Salmon and sea trout anglers across the region have had their spirits lifted following the recent heavy rain hopeful that the salmon and sea trout waiting in the estuaries will forge upriver offering the chance to enjoy that thrilling encounter with the most iconic of silver flanked fish.
I headed for the River Torridge to find the river at a perfect height but with the water a turbid brown and full of sediment I was not hopeful. Salmon fishing is a frustrating game with those perfect conditions often only fleeting. There will be a moment as the water clears following a spate and runs the colour of ale when the fresh run salmon rise freely to the fly as it swings across the river.
Salmon run up river as they smell the freshwater influx following a spate. The initial rush of water is often foul after a prolonged dry spell so the fish will often pause until the water quality improves. The fish that run up river are often intent on their journey and ignore the anglers offerings. There comes a time though as the fish rest for a moment when they can snatch at that tantalising creature that flutters across the current. The reasons salmon take a fly or lure have been debated by anglers far wiser than I. The fact is that they sometimes do and if you have faith and persist that delightful moment of connection will come.
Despite the imperfect conditions I fished carefully down through the river absorbing the vibrant surroundings of early summer. Relishing the constantly flowing river, the glimpse of electric blue as a kingfisher darted past. The birdsong resonating all around and the abundant wildflowers that thrive along the river bank. I also noted that all is not well in our world as I gazed at the ash trees suffering from the onset of ash die back. It is estimated that up to 95% of ash trees will succumb around 25% of our woodland!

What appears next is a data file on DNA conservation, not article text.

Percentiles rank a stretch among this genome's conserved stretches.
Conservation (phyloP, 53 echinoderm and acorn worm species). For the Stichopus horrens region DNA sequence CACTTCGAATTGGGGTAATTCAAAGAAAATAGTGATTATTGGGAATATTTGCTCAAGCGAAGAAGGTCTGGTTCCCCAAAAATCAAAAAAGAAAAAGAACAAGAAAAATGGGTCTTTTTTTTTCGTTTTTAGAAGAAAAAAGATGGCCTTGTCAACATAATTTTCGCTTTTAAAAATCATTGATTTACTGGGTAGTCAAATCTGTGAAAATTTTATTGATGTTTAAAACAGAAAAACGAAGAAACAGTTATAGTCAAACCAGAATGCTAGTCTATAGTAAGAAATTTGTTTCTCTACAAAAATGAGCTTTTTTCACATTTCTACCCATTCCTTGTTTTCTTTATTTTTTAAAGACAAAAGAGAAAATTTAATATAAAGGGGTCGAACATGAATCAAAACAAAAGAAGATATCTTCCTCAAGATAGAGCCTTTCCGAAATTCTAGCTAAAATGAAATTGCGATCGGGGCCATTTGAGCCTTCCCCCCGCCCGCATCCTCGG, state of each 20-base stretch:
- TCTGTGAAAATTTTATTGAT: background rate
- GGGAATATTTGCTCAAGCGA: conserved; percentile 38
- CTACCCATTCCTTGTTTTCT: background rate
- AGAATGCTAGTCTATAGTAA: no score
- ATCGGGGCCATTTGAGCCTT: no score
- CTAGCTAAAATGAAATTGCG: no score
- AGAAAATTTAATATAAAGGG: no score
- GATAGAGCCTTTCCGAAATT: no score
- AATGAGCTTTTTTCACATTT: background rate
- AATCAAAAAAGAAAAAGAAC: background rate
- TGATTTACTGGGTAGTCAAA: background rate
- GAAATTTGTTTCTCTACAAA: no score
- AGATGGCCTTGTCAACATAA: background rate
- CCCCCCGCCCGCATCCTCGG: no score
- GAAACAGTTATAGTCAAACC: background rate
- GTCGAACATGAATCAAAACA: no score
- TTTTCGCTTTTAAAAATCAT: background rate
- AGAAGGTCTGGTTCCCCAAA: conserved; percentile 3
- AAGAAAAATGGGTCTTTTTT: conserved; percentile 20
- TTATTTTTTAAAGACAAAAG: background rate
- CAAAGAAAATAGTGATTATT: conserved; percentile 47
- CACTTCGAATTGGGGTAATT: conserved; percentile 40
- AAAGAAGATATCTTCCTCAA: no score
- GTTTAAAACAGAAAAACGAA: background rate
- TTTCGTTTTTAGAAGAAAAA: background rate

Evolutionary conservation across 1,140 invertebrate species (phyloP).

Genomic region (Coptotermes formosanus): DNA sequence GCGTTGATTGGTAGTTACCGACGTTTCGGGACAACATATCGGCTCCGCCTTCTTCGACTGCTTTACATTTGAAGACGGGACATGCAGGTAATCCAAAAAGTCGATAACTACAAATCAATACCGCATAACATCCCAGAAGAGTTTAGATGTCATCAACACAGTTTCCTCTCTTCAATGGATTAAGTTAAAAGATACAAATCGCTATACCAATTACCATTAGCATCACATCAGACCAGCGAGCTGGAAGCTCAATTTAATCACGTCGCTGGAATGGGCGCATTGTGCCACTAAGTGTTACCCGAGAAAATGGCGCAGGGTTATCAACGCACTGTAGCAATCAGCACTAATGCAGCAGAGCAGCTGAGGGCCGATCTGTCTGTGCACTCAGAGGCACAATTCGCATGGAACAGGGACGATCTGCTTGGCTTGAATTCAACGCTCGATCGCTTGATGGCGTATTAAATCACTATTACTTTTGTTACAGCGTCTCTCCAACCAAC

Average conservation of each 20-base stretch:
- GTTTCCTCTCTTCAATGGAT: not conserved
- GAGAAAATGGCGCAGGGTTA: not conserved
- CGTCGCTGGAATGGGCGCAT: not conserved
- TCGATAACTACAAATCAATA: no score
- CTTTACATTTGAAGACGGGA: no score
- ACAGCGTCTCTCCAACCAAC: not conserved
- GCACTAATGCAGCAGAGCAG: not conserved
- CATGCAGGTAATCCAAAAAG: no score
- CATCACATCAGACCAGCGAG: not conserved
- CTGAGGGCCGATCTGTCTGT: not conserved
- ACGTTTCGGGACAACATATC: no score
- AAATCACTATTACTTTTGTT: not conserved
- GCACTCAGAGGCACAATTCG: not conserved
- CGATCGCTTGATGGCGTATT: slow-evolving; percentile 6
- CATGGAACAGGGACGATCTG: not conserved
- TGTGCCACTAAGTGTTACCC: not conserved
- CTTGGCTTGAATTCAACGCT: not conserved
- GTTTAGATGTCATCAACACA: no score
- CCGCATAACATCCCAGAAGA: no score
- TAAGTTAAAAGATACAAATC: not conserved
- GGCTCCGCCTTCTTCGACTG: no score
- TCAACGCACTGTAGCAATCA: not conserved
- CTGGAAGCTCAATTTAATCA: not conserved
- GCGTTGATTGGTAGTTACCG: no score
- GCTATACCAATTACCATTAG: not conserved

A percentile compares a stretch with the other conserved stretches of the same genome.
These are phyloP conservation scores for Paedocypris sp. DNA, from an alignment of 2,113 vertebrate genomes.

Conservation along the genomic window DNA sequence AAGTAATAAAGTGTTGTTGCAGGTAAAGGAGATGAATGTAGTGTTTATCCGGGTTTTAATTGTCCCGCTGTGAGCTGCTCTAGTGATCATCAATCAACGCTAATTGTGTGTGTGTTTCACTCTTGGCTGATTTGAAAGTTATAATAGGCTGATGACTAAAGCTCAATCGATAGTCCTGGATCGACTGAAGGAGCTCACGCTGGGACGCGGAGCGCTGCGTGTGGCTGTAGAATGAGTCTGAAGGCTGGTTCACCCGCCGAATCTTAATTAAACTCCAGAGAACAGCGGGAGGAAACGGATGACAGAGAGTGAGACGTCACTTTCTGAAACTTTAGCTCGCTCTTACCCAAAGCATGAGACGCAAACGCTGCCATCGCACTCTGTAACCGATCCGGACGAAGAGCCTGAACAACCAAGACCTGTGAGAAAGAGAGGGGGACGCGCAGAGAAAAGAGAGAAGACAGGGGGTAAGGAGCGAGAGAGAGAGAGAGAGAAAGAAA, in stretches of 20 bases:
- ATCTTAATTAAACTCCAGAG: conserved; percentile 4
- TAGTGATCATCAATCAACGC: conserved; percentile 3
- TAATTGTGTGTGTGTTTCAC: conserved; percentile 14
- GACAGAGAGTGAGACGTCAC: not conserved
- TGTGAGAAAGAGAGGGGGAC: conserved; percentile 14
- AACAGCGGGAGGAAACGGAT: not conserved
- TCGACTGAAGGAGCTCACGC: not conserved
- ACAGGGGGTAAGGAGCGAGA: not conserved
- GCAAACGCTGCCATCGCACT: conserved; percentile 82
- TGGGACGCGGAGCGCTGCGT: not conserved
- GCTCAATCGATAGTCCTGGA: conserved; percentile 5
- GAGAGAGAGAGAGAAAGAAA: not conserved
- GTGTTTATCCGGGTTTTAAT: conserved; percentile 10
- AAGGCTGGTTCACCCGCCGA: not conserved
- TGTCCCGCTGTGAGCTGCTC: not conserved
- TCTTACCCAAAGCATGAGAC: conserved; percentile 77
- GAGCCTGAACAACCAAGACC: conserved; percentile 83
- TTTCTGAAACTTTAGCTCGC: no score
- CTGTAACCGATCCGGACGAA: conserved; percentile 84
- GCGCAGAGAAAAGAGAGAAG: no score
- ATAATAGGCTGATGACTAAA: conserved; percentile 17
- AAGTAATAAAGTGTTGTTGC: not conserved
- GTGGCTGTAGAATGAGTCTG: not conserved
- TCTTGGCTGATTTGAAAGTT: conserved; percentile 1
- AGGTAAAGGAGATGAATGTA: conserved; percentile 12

Hopefully I will report on a salmon or two over the coming days for there are plenty of salmon in the river they have been leaping in the estuary for weeks and have been seen forging up over the weirs.
Blakewell Fishery has been in fine form since it reopened in Mid-May with numerous double figure trout tempted. Pete Masters banked a 12lb rainbow and Graham Thorne a stunning 15lb rainbow. Andy Facey banked a rainbow of 10lb. Rick Perry banked a brace of double figure rainbows weighing 13lb and 12lb. Chris Bryan banked a rainbow of 9lb 3oz. Small imitative patterns are proving most successful.
TFFC was formed in 1959 & controls the fishing at Gammaton Reservoirs near Bideford.
The reservoirs are two lakes each being about 4 acres .They are set in a very picturesque location with views stretching to Bideford bay.
The lakes are predominantly stocked with rainbow trout although there are a few resident browns. The fish are fed for a week or so after stocking but then feed naturally on the abundant wild food in the lakes.There are plans to stock some more,
brownies as well as spartics , cheetahs & blues in September to add variety to the fishing.
Annual membership is limited to 40 anglers & costs £175. Members can catch up to six fish a week which can be taken or released.
Day tickets are £20 for 3 fish & are available from Summerlands in Westward Ho! Or Tarka Outdoor Pursuits in Torrington.